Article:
Labour Force Participation Rate

Labour Force Participation Rate

Labour Force Participation Rate


  • According to the CMIE, the labour force consists of people who are 15 years or older, and belong to either of the following two categories:
    • Are Employed
    • Are unemployed and are willing to work and are actively looking for a job.
  • These two categories have people “demanding” jobs. This demand is what Labour Force Participation Rate refers to.
  • Thus, the LFPR essentially is the percentage of the working-age (15 years or older) population that is asking for a job.
    • It represents the “demand” for jobs in an economy.
    • It includes those who are employed and those who are unemployed.
  • The Unemployment Rate (UER), which is routinely quoted in the news, is nothing but the number of unemployed (category 2) as a proportion of the labour force.
  • In India, the LFPR is not only lower than in the rest of the world but also falling.
  • In India, it has been sliding over the last 10 years and has shrunk from 47% in 2016 to just 40% as of December 2021.

Why is India’s LFPR low?

  • The main reason for India’s Labour Force Participation Rate being low is the abysmally low level of female LFPR.
  • According to CMIE data, as of December 2021, while the male LFPR was 67.4%, the female LFPR was as low as 9.4%.
  • In other words, less than one in 10 working-age women in India are even demanding work.
  • Even if one sources data from the World Bank, India’s female labor force participation rate is around 25% when the global average is 47%.
  • The reasons or low women LFPR is essentially about the working conditions — such as law and order, efficient public transportation, violence against women, societal norms etc. — being far from conducive for women to seek work.
  • Further, lot of women in India are exclusively involved within their own homes (caring for their family)

Issue with LFPR calculation

  • Unemployment Rate only measures person who are unemployed, but it didn’t calculate the total people have stopped demanding work.
  • Typically, this happens when people of the working-age get disheartened from not finding work.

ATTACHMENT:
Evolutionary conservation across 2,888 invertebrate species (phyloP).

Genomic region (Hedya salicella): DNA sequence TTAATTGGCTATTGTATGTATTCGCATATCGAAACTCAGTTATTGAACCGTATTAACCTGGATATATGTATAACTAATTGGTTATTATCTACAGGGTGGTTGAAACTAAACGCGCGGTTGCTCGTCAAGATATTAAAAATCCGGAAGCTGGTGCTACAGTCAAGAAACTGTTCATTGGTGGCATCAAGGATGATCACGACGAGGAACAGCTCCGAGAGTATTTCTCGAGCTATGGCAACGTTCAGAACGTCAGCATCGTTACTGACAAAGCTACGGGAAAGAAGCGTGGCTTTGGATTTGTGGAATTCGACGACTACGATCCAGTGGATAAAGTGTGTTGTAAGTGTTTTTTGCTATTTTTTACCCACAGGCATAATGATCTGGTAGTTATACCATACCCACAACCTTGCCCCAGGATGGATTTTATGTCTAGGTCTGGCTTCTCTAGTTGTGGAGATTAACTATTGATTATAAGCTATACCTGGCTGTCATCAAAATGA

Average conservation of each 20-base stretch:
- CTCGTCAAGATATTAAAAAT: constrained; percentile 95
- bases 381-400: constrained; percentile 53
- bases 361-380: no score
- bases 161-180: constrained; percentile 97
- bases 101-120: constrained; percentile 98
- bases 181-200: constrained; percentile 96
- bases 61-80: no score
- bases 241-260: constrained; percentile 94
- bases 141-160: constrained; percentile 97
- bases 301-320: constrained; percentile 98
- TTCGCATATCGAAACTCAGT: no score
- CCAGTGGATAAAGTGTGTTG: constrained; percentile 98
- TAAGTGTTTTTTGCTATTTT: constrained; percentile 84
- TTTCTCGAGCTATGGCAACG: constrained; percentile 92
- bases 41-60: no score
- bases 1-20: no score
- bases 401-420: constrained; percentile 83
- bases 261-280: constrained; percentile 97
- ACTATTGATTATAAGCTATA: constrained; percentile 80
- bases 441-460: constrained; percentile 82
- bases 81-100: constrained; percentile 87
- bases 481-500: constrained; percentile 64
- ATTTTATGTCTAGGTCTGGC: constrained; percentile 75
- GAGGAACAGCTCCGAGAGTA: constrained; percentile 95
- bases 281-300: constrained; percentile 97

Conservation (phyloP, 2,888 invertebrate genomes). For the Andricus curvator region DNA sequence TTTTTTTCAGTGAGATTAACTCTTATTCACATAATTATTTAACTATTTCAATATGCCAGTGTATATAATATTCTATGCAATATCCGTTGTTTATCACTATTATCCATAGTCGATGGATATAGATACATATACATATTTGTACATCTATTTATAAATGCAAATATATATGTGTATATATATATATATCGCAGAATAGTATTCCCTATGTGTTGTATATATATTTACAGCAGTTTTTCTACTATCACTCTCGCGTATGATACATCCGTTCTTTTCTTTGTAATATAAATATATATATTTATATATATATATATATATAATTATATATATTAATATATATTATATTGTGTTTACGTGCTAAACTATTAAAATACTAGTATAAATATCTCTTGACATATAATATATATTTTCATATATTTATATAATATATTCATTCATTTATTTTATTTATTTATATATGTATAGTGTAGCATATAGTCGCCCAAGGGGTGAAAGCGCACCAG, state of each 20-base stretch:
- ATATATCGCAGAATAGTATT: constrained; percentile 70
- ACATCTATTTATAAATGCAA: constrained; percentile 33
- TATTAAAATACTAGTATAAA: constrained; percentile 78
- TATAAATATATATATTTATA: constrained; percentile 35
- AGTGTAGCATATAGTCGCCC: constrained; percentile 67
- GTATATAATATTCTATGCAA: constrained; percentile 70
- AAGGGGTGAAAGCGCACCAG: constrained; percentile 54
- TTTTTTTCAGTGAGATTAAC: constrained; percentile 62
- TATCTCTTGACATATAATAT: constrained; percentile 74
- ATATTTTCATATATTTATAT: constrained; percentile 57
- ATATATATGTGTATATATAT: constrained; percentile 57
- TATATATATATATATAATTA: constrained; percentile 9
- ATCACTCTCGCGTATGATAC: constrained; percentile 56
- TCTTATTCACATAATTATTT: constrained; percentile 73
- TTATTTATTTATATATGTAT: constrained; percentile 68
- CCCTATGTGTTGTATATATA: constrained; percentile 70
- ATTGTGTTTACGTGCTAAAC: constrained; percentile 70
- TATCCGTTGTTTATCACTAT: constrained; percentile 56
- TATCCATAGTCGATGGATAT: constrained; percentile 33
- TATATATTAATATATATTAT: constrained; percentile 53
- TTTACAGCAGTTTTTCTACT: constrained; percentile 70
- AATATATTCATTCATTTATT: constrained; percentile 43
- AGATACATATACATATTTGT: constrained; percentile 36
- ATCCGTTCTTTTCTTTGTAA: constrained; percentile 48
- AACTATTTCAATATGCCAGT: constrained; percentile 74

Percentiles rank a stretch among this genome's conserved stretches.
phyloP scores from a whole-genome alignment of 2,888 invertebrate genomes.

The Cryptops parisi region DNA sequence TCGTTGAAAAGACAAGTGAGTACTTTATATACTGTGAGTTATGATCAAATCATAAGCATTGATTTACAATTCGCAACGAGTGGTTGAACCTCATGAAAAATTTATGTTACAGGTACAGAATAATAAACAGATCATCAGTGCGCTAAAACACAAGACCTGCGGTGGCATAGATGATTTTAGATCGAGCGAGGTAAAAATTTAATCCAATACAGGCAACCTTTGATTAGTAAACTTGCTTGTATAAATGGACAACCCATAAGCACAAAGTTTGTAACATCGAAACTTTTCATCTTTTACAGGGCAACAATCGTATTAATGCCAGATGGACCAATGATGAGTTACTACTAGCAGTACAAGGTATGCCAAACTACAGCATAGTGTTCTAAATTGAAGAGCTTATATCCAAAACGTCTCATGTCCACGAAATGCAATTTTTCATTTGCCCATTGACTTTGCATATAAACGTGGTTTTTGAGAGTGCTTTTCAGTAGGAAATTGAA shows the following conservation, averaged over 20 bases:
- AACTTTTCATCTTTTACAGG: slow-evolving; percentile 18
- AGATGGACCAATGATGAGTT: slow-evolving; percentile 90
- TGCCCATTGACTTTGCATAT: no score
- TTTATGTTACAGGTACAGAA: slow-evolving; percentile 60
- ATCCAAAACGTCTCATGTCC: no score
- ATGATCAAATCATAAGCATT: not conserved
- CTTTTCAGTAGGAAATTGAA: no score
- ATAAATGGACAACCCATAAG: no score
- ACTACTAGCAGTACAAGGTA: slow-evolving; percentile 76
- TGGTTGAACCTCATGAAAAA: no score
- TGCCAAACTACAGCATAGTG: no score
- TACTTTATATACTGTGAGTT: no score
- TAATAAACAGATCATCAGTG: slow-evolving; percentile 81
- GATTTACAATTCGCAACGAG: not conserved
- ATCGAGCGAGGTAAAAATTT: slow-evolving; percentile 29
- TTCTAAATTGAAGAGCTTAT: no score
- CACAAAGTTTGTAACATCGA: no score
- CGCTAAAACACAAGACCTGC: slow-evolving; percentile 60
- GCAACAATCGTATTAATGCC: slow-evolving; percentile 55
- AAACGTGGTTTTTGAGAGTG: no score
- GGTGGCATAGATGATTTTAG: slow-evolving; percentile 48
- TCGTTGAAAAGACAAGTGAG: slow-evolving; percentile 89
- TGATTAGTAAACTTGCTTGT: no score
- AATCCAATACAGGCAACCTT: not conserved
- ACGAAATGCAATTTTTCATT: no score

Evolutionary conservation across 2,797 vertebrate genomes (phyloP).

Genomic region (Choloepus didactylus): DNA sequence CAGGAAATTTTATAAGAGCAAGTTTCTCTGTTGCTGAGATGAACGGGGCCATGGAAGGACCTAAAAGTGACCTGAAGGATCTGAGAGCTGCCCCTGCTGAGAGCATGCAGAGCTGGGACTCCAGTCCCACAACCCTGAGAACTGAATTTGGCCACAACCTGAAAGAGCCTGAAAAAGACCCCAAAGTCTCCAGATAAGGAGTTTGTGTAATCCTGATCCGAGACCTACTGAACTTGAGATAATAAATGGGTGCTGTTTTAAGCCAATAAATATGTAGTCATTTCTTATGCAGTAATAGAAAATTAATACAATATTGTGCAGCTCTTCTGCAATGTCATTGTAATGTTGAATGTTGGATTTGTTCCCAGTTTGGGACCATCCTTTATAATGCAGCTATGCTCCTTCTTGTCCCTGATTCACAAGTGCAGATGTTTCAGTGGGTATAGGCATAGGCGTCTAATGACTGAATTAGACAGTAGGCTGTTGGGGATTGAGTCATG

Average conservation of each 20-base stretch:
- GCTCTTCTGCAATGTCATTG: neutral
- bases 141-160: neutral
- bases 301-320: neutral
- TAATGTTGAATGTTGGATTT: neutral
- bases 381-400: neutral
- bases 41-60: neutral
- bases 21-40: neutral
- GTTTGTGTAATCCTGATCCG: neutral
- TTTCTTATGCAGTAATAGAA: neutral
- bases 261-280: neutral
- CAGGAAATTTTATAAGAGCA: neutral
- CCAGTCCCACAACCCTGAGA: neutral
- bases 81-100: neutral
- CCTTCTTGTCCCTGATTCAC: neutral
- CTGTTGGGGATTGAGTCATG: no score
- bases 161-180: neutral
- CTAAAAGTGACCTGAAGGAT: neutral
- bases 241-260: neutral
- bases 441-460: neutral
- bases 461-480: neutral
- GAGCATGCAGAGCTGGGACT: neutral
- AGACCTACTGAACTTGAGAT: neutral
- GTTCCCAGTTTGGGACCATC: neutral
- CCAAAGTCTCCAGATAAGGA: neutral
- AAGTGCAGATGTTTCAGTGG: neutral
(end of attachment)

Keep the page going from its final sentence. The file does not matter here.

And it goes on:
• Thus, it is better to track another variable: the Employment Rate (ER).
  • The ER refers to the total number of employed people as a percentage of the working-age population.

Different Types of Unemployment in India

Disguised Unemployment: 

  • It is a phenomenon wherein more people are employed than actually needed.
  • It is primarily traced in the agricultural and the unorganized sectors of India.

Seasonal Unemployment:

  • It is unemployment that occurs during certain seasons of the year.
  • Agricultural laborers in India rarely have work throughout the year.

Structural Unemployment: 

  • It is a category of unemployment arising from the mismatch between the jobs available in the market and the skills of the available workers in the market.
  • Many people in India do not get jobs due to lack of requisite skills and due to poor education level, it becomes difficult to train them.

Cyclical Unemployment: 

  • It is a result of the business cycle, where unemployment rises during recessions and declines with economic growth.
  • Cyclical unemployment figures in India are negligible. It is a phenomenon that is mostly found in capitalist economies.

Technological Unemployment: 

  • It is the loss of jobs due to changes in technology.
  • In 2016, World Bank data predicted that the proportion of jobs threatened by automation in India is 69% year-on-year.

Frictional Unemployment: 

Frictional Unemployment, also called Search Unemployment, refers to the time lag between jobs when an individual is searching for a new job or is switching between jobs.

Vulnerable Employment:

  • This means people working informally, without proper job contracts and thus lacking any legal protection.
  • These people are deemed ‘unemployed’ since records of their work are never maintained.
  • It is one of the main types of unemployment in India.

Related Links:

What is Unemployment and How is it Measured?Atmanirbhar Bharat
Inflation and DeflationOne Nation One Ration Card Scheme